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If you’re new to photography, you’ll see term after term, and it can be overwhelming trying to figure it all out. One term that you’ll hear thrown about is focal length. It’s an important measurement for photography, which is why we want to highlight exactly what it is in a way that’s easy for beginners to understand. We also go over how it works with the rest of the camera and lens to take photos.
You might think that focal length is the actual measurement of the lens, but it’s not. It’s a somewhat complicated measurement, but in layperson’s terms, the focal length tells you the angle of view and the magnification.
A low focal length means you’ll have a wide field of view but a low magnification. A high focal length means you’ll see a small area but have high magnification.
So, if you’re talking about the focal length, you’re also talking about magnification, and having the focal length number allows you to divide it by the diameter of the opening of the lens, which gives you the overall aperture.
While a “standard” lens is a subjective term, most lenses have a focal length somewhere between 35mm and 70mm. Furthermore, you can typically adjust the focal length of the lens to anywhere in that range to achieve different magnification levels.
One of the first things that you’ll learn if you take a photography class is the exposure triangle. It’s a critical part of photography, and while you might not see the term “focal length” around, the truth is that it’s right in there: It’s part of the aperture.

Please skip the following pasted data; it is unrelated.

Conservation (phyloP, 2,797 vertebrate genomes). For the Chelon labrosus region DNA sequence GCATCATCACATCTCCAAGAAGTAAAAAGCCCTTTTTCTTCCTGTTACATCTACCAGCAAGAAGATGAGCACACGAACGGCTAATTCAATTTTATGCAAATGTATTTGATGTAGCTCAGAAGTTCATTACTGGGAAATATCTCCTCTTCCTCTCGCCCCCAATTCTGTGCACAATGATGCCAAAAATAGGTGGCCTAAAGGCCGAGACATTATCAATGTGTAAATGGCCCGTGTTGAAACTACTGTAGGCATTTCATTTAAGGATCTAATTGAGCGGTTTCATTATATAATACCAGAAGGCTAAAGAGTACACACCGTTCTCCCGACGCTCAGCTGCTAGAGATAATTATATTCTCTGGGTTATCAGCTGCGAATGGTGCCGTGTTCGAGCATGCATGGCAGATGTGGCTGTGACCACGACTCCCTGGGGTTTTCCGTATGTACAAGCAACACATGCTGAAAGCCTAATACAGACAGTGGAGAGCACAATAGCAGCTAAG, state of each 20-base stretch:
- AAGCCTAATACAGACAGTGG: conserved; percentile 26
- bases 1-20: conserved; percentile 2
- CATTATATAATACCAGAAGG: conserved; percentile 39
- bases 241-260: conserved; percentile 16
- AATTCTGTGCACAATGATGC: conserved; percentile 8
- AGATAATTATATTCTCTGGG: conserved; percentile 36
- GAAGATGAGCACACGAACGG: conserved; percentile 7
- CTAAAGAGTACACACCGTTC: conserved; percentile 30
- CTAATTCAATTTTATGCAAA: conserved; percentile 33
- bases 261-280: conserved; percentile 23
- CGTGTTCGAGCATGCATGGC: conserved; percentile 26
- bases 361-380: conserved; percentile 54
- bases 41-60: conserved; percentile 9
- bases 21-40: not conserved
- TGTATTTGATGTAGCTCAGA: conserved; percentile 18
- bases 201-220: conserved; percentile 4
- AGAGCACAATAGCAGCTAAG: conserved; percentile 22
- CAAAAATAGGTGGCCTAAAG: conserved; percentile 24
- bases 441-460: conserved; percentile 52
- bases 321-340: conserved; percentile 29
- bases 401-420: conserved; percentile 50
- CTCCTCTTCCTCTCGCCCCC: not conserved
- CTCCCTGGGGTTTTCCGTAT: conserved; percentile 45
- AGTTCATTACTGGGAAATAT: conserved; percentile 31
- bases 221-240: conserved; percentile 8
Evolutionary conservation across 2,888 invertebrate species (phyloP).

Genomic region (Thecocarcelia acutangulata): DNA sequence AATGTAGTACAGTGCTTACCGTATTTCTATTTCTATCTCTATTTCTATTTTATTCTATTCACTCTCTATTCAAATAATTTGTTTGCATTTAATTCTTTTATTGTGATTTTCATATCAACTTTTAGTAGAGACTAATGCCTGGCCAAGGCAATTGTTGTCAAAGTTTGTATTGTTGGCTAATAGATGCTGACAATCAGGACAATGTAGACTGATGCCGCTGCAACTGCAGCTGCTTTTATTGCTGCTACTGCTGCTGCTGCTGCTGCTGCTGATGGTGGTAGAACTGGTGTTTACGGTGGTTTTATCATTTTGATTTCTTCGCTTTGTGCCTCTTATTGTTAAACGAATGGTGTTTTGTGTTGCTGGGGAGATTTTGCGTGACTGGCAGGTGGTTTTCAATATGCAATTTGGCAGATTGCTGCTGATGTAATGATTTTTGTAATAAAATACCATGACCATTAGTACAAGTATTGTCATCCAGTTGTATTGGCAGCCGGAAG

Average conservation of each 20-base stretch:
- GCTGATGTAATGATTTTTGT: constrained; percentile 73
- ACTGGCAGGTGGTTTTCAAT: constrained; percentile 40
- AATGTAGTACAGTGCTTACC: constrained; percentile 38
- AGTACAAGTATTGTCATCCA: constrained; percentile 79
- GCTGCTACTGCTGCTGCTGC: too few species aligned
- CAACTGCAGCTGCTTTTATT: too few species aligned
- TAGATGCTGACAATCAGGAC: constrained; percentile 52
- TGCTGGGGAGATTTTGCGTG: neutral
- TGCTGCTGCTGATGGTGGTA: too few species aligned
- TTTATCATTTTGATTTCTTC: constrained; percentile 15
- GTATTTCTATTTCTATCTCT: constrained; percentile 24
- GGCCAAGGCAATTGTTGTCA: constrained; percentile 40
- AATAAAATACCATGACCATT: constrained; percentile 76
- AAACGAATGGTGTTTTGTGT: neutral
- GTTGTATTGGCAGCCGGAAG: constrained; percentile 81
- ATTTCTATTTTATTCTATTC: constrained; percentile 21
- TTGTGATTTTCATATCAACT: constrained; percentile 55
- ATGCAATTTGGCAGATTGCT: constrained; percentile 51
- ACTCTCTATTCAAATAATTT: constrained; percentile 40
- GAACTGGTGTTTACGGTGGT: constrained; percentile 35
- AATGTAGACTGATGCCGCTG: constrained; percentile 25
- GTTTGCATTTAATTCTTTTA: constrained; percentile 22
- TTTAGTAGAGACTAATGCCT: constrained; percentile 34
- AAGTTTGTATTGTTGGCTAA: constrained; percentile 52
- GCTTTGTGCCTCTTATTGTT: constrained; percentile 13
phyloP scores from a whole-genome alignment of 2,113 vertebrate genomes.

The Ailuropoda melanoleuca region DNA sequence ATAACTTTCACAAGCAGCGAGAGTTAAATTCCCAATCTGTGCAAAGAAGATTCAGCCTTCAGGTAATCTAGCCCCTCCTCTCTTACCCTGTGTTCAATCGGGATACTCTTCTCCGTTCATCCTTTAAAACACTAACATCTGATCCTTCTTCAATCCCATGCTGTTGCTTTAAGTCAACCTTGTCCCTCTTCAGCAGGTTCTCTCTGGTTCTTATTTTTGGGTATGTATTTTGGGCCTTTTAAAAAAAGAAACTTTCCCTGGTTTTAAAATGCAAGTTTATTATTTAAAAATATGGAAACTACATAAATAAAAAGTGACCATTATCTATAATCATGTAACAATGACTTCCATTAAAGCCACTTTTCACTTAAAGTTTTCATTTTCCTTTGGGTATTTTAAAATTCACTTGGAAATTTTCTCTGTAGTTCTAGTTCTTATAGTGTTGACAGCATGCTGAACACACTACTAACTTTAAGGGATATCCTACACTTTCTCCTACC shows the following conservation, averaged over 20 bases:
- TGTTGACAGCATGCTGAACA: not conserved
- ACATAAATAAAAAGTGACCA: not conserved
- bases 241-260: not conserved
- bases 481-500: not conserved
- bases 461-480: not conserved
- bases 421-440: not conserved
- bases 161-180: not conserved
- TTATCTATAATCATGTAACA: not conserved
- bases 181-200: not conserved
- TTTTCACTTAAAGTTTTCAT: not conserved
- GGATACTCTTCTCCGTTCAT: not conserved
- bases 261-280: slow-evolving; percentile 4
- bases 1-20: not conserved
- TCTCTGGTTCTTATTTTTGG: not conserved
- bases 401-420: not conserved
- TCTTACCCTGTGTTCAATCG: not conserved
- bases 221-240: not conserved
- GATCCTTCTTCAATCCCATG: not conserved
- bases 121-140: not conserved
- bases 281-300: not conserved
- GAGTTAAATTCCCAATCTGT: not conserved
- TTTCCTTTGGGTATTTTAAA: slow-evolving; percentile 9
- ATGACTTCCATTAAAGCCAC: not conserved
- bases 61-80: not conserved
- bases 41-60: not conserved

Aperture refers to the amount of light that gets through the lens and reaches the camera sensor. The wider the lens opens, the more light that gets through. However, this number is presented as an f-stop, which is the focal length divided by the diameter of the opening.
The larger the f-stop, the smaller the diameter of the opening and the deeper depth of field you have, and the smaller the f-stop, the shorter the depth of field.
Since the f-stop has so much to do with the focal length, you can see why it’s such an important number!
The ISO refers to how well the sensor inside a camera responds to light. High ISO numbers mean the sensor doesn’t need as much light to get a clear image, while a low ISO number means it requires a large amount of light and potentially long exposures.
But while a high ISO might sound like a better thing all the time, that’s not always the case. The higher the ISO, the less sharp the images can come out, and it can also reduce image quality. It’s all about finding the balance that’s right for your pictures!
Shutter speed is the final part of the exposure triangle, and it’s essential. It’s just what it sounds like: how fast the shutter opens and closes to take an image.
Fast shutter speeds do a great job of capturing moving objects, but you still need enough light to get a clear image. Low shutter speeds might not be ideal for capturing moving objects, but it allows more time for light to come in, which is ideal for low-light situations.
Don’t let all the different photography terms turn you off from the hobby or profession. Take it one term at a time, and get out there and take a few pictures. The more that you read and practice, the better off you’ll be.
Before too long, you’ll be using all these terms!
Featured Image Credit: Media Whale Stock, Shutterstock
Robert’s obsession with all things optical started early in life, when his optician father would bring home prototypes for Robert to play with. Nowadays, Robert is dedicated to helping others find the right optics for their needs. His hobbies include astronomy, astrophysics, and model building. Originally from Newark, NJ, he resides in Santa Fe, New Mexico, where the nighttime skies are filled with glittering stars.
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